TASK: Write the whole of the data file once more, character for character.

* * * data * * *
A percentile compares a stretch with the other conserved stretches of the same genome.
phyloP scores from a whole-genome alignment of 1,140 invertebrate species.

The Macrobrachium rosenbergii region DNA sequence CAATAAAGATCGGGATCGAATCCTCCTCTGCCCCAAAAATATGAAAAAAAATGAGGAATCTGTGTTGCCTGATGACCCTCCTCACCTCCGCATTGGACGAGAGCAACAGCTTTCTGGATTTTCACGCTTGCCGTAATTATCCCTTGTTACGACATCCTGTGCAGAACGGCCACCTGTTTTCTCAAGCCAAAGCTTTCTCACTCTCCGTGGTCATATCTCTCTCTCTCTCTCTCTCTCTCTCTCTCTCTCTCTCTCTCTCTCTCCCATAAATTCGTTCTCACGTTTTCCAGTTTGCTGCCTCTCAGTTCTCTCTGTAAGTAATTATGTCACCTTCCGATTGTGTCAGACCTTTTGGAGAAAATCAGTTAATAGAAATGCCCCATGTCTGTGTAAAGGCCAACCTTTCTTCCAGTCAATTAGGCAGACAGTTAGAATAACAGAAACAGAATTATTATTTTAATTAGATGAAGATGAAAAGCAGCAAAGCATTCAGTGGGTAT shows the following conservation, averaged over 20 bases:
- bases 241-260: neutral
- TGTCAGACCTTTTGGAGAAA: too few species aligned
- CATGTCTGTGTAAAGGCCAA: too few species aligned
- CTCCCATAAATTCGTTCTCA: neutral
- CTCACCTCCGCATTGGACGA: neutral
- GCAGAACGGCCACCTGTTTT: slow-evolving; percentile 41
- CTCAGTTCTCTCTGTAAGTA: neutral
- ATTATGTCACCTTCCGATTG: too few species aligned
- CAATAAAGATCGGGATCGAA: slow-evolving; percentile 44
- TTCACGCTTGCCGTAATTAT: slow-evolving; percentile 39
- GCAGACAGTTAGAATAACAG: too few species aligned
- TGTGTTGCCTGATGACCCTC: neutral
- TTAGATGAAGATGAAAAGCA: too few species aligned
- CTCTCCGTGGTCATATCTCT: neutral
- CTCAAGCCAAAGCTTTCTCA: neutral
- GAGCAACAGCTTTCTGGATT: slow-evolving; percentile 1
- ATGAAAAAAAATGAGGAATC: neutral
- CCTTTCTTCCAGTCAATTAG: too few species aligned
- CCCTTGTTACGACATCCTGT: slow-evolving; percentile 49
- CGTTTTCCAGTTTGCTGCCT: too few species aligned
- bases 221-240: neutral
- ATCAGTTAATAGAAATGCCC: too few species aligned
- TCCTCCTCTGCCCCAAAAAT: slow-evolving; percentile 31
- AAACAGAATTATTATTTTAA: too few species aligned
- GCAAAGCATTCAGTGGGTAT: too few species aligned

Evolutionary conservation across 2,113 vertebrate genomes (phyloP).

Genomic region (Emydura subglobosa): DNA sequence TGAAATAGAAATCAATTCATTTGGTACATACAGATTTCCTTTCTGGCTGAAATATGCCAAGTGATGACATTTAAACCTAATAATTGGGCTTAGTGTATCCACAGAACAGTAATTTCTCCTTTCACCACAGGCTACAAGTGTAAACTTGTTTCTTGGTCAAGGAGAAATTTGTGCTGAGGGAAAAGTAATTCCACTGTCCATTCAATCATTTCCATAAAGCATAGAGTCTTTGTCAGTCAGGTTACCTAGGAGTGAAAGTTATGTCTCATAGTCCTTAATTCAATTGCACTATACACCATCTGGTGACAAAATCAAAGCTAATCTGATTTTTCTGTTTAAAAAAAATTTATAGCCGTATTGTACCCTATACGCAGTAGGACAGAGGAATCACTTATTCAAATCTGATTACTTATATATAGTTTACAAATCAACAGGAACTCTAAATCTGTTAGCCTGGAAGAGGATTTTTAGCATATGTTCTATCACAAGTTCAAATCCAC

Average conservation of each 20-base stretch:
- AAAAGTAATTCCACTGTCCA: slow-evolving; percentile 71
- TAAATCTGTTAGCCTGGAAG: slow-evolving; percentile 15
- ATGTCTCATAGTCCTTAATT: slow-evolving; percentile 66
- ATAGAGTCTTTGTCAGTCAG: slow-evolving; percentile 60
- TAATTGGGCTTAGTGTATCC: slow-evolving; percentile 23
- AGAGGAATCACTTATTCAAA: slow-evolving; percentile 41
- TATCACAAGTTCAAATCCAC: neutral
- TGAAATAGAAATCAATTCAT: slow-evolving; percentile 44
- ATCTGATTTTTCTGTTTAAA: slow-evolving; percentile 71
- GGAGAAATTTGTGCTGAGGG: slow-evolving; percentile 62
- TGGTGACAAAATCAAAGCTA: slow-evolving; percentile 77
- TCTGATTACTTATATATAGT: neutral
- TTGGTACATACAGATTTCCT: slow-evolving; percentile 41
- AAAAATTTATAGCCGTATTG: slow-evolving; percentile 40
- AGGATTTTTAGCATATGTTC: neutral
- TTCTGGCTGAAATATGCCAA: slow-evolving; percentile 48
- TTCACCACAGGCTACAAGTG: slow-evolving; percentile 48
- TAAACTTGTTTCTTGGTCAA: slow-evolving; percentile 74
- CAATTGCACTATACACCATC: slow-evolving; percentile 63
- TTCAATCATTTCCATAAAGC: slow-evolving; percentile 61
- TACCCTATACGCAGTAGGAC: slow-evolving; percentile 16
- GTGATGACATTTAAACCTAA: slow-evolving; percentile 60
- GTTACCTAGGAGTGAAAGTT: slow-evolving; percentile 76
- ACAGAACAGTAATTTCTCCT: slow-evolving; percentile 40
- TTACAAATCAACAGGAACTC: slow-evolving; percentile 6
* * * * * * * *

A percentile compares a stretch with the other conserved stretches of the same genome.
phyloP scores from a whole-genome alignment of 1,140 invertebrate species.

The Macrobrachium rosenbergii region DNA sequence CAATAAAGATCGGGATCGAATCCTCCTCTGCCCCAAAAATATGAAAAAAAATGAGGAATCTGTGTTGCCTGATGACCCTCCTCACCTCCGCATTGGACGAGAGCAACAGCTTTCTGGATTTTCACGCTTGCCGTAATTATCCCTTGTTACGACATCCTGTGCAGAACGGCCACCTGTTTTCTCAAGCCAAAGCTTTCTCACTCTCCGTGGTCATATCTCTCTCTCTCTCTCTCTCTCTCTCTCTCTCTCTCTCTCTCTCTCTCCCATAAATTCGTTCTCACGTTTTCCAGTTTGCTGCCTCTCAGTTCTCTCTGTAAGTAATTATGTCACCTTCCGATTGTGTCAGACCTTTTGGAGAAAATCAGTTAATAGAAATGCCCCATGTCTGTGTAAAGGCCAACCTTTCTTCCAGTCAATTAGGCAGACAGTTAGAATAACAGAAACAGAATTATTATTTTAATTAGATGAAGATGAAAAGCAGCAAAGCATTCAGTGGGTAT shows the following conservation, averaged over 20 bases:
- bases 241-260: neutral
- TGTCAGACCTTTTGGAGAAA: too few species aligned
- CATGTCTGTGTAAAGGCCAA: too few species aligned
- CTCCCATAAATTCGTTCTCA: neutral
- CTCACCTCCGCATTGGACGA: neutral
- GCAGAACGGCCACCTGTTTT: slow-evolving; percentile 41
- CTCAGTTCTCTCTGTAAGTA: neutral
- ATTATGTCACCTTCCGATTG: too few species aligned
- CAATAAAGATCGGGATCGAA: slow-evolving; percentile 44
- TTCACGCTTGCCGTAATTAT: slow-evolving; percentile 39
- GCAGACAGTTAGAATAACAG: too few species aligned
- TGTGTTGCCTGATGACCCTC: neutral
- TTAGATGAAGATGAAAAGCA: too few species aligned
- CTCTCCGTGGTCATATCTCT: neutral
- CTCAAGCCAAAGCTTTCTCA: neutral
- GAGCAACAGCTTTCTGGATT: slow-evolving; percentile 1
- ATGAAAAAAAATGAGGAATC: neutral
- CCTTTCTTCCAGTCAATTAG: too few species aligned
- CCCTTGTTACGACATCCTGT: slow-evolving; percentile 49
- CGTTTTCCAGTTTGCTGCCT: too few species aligned
- bases 221-240: neutral
- ATCAGTTAATAGAAATGCCC: too few species aligned
- TCCTCCTCTGCCCCAAAAAT: slow-evolving; percentile 31
- AAACAGAATTATTATTTTAA: too few species aligned
- GCAAAGCATTCAGTGGGTAT: too few species aligned

Evolutionary conservation across 2,113 vertebrate genomes (phyloP).

Genomic region (Emydura subglobosa): DNA sequence TGAAATAGAAATCAATTCATTTGGTACATACAGATTTCCTTTCTGGCTGAAATATGCCAAGTGATGACATTTAAACCTAATAATTGGGCTTAGTGTATCCACAGAACAGTAATTTCTCCTTTCACCACAGGCTACAAGTGTAAACTTGTTTCTTGGTCAAGGAGAAATTTGTGCTGAGGGAAAAGTAATTCCACTGTCCATTCAATCATTTCCATAAAGCATAGAGTCTTTGTCAGTCAGGTTACCTAGGAGTGAAAGTTATGTCTCATAGTCCTTAATTCAATTGCACTATACACCATCTGGTGACAAAATCAAAGCTAATCTGATTTTTCTGTTTAAAAAAAATTTATAGCCGTATTGTACCCTATACGCAGTAGGACAGAGGAATCACTTATTCAAATCTGATTACTTATATATAGTTTACAAATCAACAGGAACTCTAAATCTGTTAGCCTGGAAGAGGATTTTTAGCATATGTTCTATCACAAGTTCAAATCCAC

Average conservation of each 20-base stretch:
- AAAAGTAATTCCACTGTCCA: slow-evolving; percentile 71
- TAAATCTGTTAGCCTGGAAG: slow-evolving; percentile 15
- ATGTCTCATAGTCCTTAATT: slow-evolving; percentile 66
- ATAGAGTCTTTGTCAGTCAG: slow-evolving; percentile 60
- TAATTGGGCTTAGTGTATCC: slow-evolving; percentile 23
- AGAGGAATCACTTATTCAAA: slow-evolving; percentile 41
- TATCACAAGTTCAAATCCAC: neutral
- TGAAATAGAAATCAATTCAT: slow-evolving; percentile 44
- ATCTGATTTTTCTGTTTAAA: slow-evolving; percentile 71
- GGAGAAATTTGTGCTGAGGG: slow-evolving; percentile 62
- TGGTGACAAAATCAAAGCTA: slow-evolving; percentile 77
- TCTGATTACTTATATATAGT: neutral
- TTGGTACATACAGATTTCCT: slow-evolving; percentile 41
- AAAAATTTATAGCCGTATTG: slow-evolving; percentile 40
- AGGATTTTTAGCATATGTTC: neutral
- TTCTGGCTGAAATATGCCAA: slow-evolving; percentile 48
- TTCACCACAGGCTACAAGTG: slow-evolving; percentile 48
- TAAACTTGTTTCTTGGTCAA: slow-evolving; percentile 74
- CAATTGCACTATACACCATC: slow-evolving; percentile 63
- TTCAATCATTTCCATAAAGC: slow-evolving; percentile 61
- TACCCTATACGCAGTAGGAC: slow-evolving; percentile 16
- GTGATGACATTTAAACCTAA: slow-evolving; percentile 60
- GTTACCTAGGAGTGAAAGTT: slow-evolving; percentile 76
- ACAGAACAGTAATTTCTCCT: slow-evolving; percentile 40
- TTACAAATCAACAGGAACTC: slow-evolving; percentile 6